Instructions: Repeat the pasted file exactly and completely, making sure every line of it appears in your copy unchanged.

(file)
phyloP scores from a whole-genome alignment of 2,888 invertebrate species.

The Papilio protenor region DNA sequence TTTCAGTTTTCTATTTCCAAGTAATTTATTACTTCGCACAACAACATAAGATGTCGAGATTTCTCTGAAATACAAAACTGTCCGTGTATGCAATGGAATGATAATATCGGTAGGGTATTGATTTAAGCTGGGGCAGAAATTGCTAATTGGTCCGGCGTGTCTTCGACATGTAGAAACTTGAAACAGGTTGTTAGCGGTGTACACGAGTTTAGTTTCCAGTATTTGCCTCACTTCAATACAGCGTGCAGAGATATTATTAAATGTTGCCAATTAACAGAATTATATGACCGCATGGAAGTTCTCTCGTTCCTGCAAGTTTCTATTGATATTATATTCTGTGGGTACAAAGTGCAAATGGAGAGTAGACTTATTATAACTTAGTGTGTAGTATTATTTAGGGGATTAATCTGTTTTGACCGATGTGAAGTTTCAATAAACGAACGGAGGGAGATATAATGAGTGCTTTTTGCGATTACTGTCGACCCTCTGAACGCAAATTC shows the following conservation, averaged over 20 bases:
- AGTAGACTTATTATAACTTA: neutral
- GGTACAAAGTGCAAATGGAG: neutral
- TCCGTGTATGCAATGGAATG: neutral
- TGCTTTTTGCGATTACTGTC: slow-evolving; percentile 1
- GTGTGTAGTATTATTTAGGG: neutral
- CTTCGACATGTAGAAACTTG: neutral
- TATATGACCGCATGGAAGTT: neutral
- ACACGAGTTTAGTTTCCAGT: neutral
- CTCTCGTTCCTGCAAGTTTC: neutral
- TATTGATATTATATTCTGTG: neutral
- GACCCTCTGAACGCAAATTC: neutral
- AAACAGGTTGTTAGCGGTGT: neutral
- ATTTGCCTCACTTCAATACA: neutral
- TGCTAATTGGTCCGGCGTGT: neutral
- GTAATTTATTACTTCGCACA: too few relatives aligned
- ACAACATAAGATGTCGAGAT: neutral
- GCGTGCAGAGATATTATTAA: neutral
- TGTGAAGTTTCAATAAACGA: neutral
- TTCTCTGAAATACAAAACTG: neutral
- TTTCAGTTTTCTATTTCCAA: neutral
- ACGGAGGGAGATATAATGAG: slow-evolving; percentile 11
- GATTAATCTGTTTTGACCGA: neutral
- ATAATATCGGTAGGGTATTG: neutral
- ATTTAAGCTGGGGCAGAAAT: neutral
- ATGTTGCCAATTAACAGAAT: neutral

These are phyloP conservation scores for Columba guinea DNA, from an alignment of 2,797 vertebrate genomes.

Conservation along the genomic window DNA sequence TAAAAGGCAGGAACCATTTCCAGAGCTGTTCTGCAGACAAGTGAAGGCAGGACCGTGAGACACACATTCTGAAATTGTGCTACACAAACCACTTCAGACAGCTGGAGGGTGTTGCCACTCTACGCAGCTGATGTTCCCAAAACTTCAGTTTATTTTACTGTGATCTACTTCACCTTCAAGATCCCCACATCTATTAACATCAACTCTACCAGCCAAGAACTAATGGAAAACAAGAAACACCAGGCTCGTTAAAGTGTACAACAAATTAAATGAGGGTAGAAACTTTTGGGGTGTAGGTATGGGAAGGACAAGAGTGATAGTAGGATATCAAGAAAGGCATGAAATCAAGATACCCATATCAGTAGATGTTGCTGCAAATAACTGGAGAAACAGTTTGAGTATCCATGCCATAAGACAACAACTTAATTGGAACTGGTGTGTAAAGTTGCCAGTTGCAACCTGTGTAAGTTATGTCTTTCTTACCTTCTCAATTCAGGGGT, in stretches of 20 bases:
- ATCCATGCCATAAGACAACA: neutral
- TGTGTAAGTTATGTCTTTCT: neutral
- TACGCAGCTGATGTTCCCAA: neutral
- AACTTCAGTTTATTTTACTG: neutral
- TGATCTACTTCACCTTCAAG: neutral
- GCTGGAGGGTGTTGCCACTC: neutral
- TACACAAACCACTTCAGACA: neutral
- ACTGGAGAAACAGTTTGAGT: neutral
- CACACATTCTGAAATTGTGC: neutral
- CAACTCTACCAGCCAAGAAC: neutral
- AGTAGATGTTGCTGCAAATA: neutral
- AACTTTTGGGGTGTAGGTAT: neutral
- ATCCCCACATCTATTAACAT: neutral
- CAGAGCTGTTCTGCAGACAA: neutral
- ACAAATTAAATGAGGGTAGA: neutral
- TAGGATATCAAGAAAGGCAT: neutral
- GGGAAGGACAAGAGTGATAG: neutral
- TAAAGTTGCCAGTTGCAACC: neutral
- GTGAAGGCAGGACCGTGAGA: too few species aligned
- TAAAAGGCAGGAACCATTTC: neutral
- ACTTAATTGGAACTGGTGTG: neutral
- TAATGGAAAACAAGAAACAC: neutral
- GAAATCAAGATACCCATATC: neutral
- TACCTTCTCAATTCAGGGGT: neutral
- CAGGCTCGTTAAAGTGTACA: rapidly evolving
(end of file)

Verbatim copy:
phyloP scores from a whole-genome alignment of 2,888 invertebrate species.

The Papilio protenor region DNA sequence TTTCAGTTTTCTATTTCCAAGTAATTTATTACTTCGCACAACAACATAAGATGTCGAGATTTCTCTGAAATACAAAACTGTCCGTGTATGCAATGGAATGATAATATCGGTAGGGTATTGATTTAAGCTGGGGCAGAAATTGCTAATTGGTCCGGCGTGTCTTCGACATGTAGAAACTTGAAACAGGTTGTTAGCGGTGTACACGAGTTTAGTTTCCAGTATTTGCCTCACTTCAATACAGCGTGCAGAGATATTATTAAATGTTGCCAATTAACAGAATTATATGACCGCATGGAAGTTCTCTCGTTCCTGCAAGTTTCTATTGATATTATATTCTGTGGGTACAAAGTGCAAATGGAGAGTAGACTTATTATAACTTAGTGTGTAGTATTATTTAGGGGATTAATCTGTTTTGACCGATGTGAAGTTTCAATAAACGAACGGAGGGAGATATAATGAGTGCTTTTTGCGATTACTGTCGACCCTCTGAACGCAAATTC shows the following conservation, averaged over 20 bases:
- AGTAGACTTATTATAACTTA: neutral
- GGTACAAAGTGCAAATGGAG: neutral
- TCCGTGTATGCAATGGAATG: neutral
- TGCTTTTTGCGATTACTGTC: slow-evolving; percentile 1
- GTGTGTAGTATTATTTAGGG: neutral
- CTTCGACATGTAGAAACTTG: neutral
- TATATGACCGCATGGAAGTT: neutral
- ACACGAGTTTAGTTTCCAGT: neutral
- CTCTCGTTCCTGCAAGTTTC: neutral
- TATTGATATTATATTCTGTG: neutral
- GACCCTCTGAACGCAAATTC: neutral
- AAACAGGTTGTTAGCGGTGT: neutral
- ATTTGCCTCACTTCAATACA: neutral
- TGCTAATTGGTCCGGCGTGT: neutral
- GTAATTTATTACTTCGCACA: too few relatives aligned
- ACAACATAAGATGTCGAGAT: neutral
- GCGTGCAGAGATATTATTAA: neutral
- TGTGAAGTTTCAATAAACGA: neutral
- TTCTCTGAAATACAAAACTG: neutral
- TTTCAGTTTTCTATTTCCAA: neutral
- ACGGAGGGAGATATAATGAG: slow-evolving; percentile 11
- GATTAATCTGTTTTGACCGA: neutral
- ATAATATCGGTAGGGTATTG: neutral
- ATTTAAGCTGGGGCAGAAAT: neutral
- ATGTTGCCAATTAACAGAAT: neutral

These are phyloP conservation scores for Columba guinea DNA, from an alignment of 2,797 vertebrate genomes.

Conservation along the genomic window DNA sequence TAAAAGGCAGGAACCATTTCCAGAGCTGTTCTGCAGACAAGTGAAGGCAGGACCGTGAGACACACATTCTGAAATTGTGCTACACAAACCACTTCAGACAGCTGGAGGGTGTTGCCACTCTACGCAGCTGATGTTCCCAAAACTTCAGTTTATTTTACTGTGATCTACTTCACCTTCAAGATCCCCACATCTATTAACATCAACTCTACCAGCCAAGAACTAATGGAAAACAAGAAACACCAGGCTCGTTAAAGTGTACAACAAATTAAATGAGGGTAGAAACTTTTGGGGTGTAGGTATGGGAAGGACAAGAGTGATAGTAGGATATCAAGAAAGGCATGAAATCAAGATACCCATATCAGTAGATGTTGCTGCAAATAACTGGAGAAACAGTTTGAGTATCCATGCCATAAGACAACAACTTAATTGGAACTGGTGTGTAAAGTTGCCAGTTGCAACCTGTGTAAGTTATGTCTTTCTTACCTTCTCAATTCAGGGGT, in stretches of 20 bases:
- ATCCATGCCATAAGACAACA: neutral
- TGTGTAAGTTATGTCTTTCT: neutral
- TACGCAGCTGATGTTCCCAA: neutral
- AACTTCAGTTTATTTTACTG: neutral
- TGATCTACTTCACCTTCAAG: neutral
- GCTGGAGGGTGTTGCCACTC: neutral
- TACACAAACCACTTCAGACA: neutral
- ACTGGAGAAACAGTTTGAGT: neutral
- CACACATTCTGAAATTGTGC: neutral
- CAACTCTACCAGCCAAGAAC: neutral
- AGTAGATGTTGCTGCAAATA: neutral
- AACTTTTGGGGTGTAGGTAT: neutral
- ATCCCCACATCTATTAACAT: neutral
- CAGAGCTGTTCTGCAGACAA: neutral
- ACAAATTAAATGAGGGTAGA: neutral
- TAGGATATCAAGAAAGGCAT: neutral
- GGGAAGGACAAGAGTGATAG: neutral
- TAAAGTTGCCAGTTGCAACC: neutral
- GTGAAGGCAGGACCGTGAGA: too few species aligned
- TAAAAGGCAGGAACCATTTC: neutral
- ACTTAATTGGAACTGGTGTG: neutral
- TAATGGAAAACAAGAAACAC: neutral
- GAAATCAAGATACCCATATC: neutral
- TACCTTCTCAATTCAGGGGT: neutral
- CAGGCTCGTTAAAGTGTACA: rapidly evolving